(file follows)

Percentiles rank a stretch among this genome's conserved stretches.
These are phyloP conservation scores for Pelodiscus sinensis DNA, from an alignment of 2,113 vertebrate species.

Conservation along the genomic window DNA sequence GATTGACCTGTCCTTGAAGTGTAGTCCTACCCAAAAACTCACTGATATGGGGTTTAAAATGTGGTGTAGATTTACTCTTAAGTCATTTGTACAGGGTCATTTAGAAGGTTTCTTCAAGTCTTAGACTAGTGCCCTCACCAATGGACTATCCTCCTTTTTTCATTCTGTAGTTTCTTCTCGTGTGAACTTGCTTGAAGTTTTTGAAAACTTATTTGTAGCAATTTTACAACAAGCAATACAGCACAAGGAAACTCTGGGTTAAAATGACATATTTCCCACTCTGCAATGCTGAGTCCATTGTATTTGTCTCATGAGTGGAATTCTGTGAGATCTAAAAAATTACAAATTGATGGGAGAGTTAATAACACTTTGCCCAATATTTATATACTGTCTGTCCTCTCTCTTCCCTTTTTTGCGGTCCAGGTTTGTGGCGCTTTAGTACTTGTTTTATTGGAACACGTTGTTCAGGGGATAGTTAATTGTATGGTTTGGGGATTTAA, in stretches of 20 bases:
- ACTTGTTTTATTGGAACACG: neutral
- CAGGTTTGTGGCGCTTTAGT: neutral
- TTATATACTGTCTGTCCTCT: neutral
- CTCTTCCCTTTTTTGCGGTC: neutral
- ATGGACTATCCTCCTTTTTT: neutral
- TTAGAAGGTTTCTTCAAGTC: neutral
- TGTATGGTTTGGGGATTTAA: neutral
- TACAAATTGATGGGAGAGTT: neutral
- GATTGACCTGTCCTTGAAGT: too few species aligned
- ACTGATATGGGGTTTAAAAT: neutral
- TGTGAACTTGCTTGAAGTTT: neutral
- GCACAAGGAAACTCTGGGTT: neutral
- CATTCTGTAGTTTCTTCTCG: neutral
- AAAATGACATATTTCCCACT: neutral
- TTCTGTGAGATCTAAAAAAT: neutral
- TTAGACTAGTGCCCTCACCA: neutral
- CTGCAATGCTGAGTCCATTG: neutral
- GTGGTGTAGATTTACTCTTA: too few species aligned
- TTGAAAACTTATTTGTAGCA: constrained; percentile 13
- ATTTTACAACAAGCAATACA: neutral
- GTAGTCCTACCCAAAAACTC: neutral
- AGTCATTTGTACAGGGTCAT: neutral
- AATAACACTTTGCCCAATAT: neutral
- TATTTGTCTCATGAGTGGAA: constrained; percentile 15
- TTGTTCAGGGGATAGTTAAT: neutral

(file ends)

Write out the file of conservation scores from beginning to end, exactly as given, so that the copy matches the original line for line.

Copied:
Percentiles rank a stretch among this genome's conserved stretches.
These are phyloP conservation scores for Pelodiscus sinensis DNA, from an alignment of 2,113 vertebrate species.

Conservation along the genomic window DNA sequence GATTGACCTGTCCTTGAAGTGTAGTCCTACCCAAAAACTCACTGATATGGGGTTTAAAATGTGGTGTAGATTTACTCTTAAGTCATTTGTACAGGGTCATTTAGAAGGTTTCTTCAAGTCTTAGACTAGTGCCCTCACCAATGGACTATCCTCCTTTTTTCATTCTGTAGTTTCTTCTCGTGTGAACTTGCTTGAAGTTTTTGAAAACTTATTTGTAGCAATTTTACAACAAGCAATACAGCACAAGGAAACTCTGGGTTAAAATGACATATTTCCCACTCTGCAATGCTGAGTCCATTGTATTTGTCTCATGAGTGGAATTCTGTGAGATCTAAAAAATTACAAATTGATGGGAGAGTTAATAACACTTTGCCCAATATTTATATACTGTCTGTCCTCTCTCTTCCCTTTTTTGCGGTCCAGGTTTGTGGCGCTTTAGTACTTGTTTTATTGGAACACGTTGTTCAGGGGATAGTTAATTGTATGGTTTGGGGATTTAA, in stretches of 20 bases:
- ACTTGTTTTATTGGAACACG: neutral
- CAGGTTTGTGGCGCTTTAGT: neutral
- TTATATACTGTCTGTCCTCT: neutral
- CTCTTCCCTTTTTTGCGGTC: neutral
- ATGGACTATCCTCCTTTTTT: neutral
- TTAGAAGGTTTCTTCAAGTC: neutral
- TGTATGGTTTGGGGATTTAA: neutral
- TACAAATTGATGGGAGAGTT: neutral
- GATTGACCTGTCCTTGAAGT: too few species aligned
- ACTGATATGGGGTTTAAAAT: neutral
- TGTGAACTTGCTTGAAGTTT: neutral
- GCACAAGGAAACTCTGGGTT: neutral
- CATTCTGTAGTTTCTTCTCG: neutral
- AAAATGACATATTTCCCACT: neutral
- TTCTGTGAGATCTAAAAAAT: neutral
- TTAGACTAGTGCCCTCACCA: neutral
- CTGCAATGCTGAGTCCATTG: neutral
- GTGGTGTAGATTTACTCTTA: too few species aligned
- TTGAAAACTTATTTGTAGCA: constrained; percentile 13
- ATTTTACAACAAGCAATACA: neutral
- GTAGTCCTACCCAAAAACTC: neutral
- AGTCATTTGTACAGGGTCAT: neutral
- AATAACACTTTGCCCAATAT: neutral
- TATTTGTCTCATGAGTGGAA: constrained; percentile 15
- TTGTTCAGGGGATAGTTAAT: neutral